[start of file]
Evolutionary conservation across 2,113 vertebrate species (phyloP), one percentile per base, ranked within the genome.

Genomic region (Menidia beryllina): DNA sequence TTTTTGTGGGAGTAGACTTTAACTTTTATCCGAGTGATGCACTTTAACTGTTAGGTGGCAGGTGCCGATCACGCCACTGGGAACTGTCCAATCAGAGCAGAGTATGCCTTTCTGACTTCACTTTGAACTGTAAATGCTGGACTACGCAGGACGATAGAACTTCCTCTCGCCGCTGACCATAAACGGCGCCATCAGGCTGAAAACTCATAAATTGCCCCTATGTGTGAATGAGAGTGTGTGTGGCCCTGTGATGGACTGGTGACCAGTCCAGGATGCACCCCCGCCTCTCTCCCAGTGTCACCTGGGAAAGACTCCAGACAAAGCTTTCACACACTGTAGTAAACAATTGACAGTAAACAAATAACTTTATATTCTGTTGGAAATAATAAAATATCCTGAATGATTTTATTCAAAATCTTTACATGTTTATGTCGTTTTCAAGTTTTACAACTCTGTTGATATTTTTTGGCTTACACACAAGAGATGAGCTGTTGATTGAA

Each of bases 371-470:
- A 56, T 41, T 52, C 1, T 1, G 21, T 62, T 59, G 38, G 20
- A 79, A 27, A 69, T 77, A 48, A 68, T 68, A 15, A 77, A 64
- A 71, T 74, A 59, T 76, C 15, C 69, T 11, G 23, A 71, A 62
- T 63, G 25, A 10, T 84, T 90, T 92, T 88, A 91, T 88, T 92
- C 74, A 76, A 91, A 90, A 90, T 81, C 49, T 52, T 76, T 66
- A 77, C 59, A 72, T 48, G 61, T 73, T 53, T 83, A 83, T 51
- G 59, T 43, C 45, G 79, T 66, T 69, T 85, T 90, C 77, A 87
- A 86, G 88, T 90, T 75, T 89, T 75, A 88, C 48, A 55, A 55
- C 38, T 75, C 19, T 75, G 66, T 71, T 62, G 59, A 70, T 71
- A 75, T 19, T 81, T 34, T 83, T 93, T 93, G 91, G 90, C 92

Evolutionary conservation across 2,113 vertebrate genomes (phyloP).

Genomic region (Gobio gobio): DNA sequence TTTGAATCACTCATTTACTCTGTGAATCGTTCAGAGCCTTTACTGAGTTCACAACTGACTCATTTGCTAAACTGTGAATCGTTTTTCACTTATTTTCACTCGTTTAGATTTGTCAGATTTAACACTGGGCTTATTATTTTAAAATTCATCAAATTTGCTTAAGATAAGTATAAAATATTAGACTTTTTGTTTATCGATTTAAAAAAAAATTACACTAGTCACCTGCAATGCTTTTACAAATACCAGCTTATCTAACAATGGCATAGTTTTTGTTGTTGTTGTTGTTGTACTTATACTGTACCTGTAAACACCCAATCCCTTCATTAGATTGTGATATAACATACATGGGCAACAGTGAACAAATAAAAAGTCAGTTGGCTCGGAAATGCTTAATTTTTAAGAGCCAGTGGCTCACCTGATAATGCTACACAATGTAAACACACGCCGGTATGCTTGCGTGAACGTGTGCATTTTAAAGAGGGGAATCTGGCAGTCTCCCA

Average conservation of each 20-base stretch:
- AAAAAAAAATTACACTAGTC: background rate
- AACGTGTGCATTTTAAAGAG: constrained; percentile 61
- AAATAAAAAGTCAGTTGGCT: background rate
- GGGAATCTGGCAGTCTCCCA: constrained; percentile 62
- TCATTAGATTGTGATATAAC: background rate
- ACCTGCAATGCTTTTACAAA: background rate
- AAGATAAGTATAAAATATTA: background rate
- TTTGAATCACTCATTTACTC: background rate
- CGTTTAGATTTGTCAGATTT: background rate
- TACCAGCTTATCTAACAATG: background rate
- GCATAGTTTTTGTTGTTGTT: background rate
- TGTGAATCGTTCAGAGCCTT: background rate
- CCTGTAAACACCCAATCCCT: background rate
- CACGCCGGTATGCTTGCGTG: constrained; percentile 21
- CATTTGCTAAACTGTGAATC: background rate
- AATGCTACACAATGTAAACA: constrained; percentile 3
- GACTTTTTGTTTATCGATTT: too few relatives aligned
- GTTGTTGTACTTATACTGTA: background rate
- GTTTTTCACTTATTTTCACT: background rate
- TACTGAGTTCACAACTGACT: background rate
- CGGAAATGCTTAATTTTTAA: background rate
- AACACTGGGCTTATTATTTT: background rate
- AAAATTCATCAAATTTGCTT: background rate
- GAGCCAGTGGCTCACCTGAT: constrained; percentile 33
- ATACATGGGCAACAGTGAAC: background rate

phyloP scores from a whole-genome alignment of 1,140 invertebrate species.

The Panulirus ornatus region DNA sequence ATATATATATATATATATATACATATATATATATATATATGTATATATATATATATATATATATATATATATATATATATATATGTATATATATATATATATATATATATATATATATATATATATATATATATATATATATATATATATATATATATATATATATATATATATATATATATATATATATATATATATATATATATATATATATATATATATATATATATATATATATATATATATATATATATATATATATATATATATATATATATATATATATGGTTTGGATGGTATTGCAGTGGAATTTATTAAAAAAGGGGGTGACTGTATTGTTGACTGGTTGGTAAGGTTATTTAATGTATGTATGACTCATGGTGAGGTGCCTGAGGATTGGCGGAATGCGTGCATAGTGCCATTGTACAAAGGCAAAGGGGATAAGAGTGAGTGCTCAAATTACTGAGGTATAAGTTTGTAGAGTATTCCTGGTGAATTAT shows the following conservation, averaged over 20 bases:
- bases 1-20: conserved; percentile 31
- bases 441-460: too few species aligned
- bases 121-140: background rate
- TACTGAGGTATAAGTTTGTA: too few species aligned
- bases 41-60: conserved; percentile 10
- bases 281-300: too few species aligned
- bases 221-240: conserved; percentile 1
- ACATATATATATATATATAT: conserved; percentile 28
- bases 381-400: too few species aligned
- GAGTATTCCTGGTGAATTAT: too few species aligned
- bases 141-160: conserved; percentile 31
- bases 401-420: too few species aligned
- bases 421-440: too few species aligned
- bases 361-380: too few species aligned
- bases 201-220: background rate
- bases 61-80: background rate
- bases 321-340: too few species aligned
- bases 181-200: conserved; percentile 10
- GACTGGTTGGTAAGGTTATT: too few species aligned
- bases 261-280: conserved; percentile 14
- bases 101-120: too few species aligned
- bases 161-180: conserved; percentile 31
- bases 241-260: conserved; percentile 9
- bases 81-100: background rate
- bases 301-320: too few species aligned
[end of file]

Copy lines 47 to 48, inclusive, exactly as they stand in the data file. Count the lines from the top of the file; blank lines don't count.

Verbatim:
- TACTGAGGTATAAGTTTGTA: too few species aligned
- bases 41-60: conserved; percentile 10